How are you supposed to wash your hands regularly if you have no running water or soap? How can you implement ‘social distancing’ if you live in a slum or a refugee camp?
As the world comes together to tackle COVID-19, people everywhere are taking steps to protect themselves and their families. But for some, this just isn't an option. MSF Director of Analysis Jonathan offers a reality check on the global pandemic.
Within hours it was clear that Ebola was going to win this fight and medical staff who had dutifully cared for this patient over the last few stressful days removed his oxygen mask, lowering his eyelids and straightening his sheet over him for the last time
When an Ebola treatment centre in the Democratic Republic of Congo is attacked and all but deserted, MSF nurse Courtney must decide whether she will go to the conflict zone to keep it open. She reveals the impact violence has on patients and staff, and introduces us to the inspiring Ebola workers who refuse to leave.
There is not enough food to go around, and the cells – which the migrants are rarely allowed to leave – are dark and either very cold or very hot. The long days are punctuated by the sound of keys in locks and rattling bars.
We regularly hear about the "war in Libya" and the "European migration crisis" in the news, but what is it actually like on the streets of Libya and in the detention centres, where many refugees and migrants find themselves arbitrarily detained? MSF migration advisor Michaël shares his experience visiting Libya and his insights into this complex humanitarian crisis.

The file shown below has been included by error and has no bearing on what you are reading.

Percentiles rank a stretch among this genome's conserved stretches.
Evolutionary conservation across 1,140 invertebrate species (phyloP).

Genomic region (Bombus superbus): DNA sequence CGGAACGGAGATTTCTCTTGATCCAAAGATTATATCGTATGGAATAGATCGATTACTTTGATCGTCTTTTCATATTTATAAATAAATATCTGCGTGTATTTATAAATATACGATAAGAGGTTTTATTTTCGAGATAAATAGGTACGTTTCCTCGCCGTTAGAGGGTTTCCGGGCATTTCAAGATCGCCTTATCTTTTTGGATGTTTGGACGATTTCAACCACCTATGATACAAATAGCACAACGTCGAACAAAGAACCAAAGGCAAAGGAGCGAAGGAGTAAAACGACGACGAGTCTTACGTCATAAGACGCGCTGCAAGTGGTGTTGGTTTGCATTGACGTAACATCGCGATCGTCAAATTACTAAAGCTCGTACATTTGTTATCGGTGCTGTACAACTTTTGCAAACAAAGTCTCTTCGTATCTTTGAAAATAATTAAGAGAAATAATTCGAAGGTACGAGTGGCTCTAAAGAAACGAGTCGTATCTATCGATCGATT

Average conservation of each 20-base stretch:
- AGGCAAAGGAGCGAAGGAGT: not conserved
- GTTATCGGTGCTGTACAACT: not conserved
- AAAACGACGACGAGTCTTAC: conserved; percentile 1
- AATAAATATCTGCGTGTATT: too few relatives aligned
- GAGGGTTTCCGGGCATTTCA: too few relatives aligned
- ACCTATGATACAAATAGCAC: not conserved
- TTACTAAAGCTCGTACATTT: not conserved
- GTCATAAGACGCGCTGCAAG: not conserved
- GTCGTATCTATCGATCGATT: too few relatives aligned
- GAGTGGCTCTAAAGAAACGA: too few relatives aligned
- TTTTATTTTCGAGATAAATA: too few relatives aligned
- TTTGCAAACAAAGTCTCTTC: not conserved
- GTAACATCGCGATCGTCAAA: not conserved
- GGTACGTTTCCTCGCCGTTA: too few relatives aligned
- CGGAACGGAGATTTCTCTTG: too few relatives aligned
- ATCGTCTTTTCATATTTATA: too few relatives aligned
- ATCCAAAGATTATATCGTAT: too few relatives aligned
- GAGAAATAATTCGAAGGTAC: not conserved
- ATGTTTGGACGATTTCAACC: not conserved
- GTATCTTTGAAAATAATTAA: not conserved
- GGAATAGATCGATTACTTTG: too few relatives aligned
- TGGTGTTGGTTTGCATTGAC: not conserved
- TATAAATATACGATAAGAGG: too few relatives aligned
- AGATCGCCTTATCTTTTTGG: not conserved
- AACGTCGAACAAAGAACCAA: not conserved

As I stand in the Vathy refugee camp on the island of Samos at the end of January, I can hardly imagine that somewhere in Europe there is a place where people have to live under even worse conditions
The horrific conditions in refugee camps on the Greek islands have made headlines around the world. But, nothing can prepare MSF communications specialist Valeska for what she finds when she visits two camps on Samos and Lesvos.
It is excruciatingly horrible to hear your own staff – in effect your family – coming under gunfire
In the wake of an armed attack on an Ebola treatment centre in the Democratic Republic of Congo, aid workers were pushed to radically rethink their approach to the disease. MSF emergency coordinator Trish shares the lessons learned.
Want to see more of the posts that bring you closer to our work?
Now you can with our Facebook Messenger service. Every two weeks we'll send you a free message with a story from a Doctors Without Borders team working in one of our life-saving projects around the world.
Click the button to get started - you may be prompted to log in to Facebook, or, if you don't have it already, to download the Messenger app.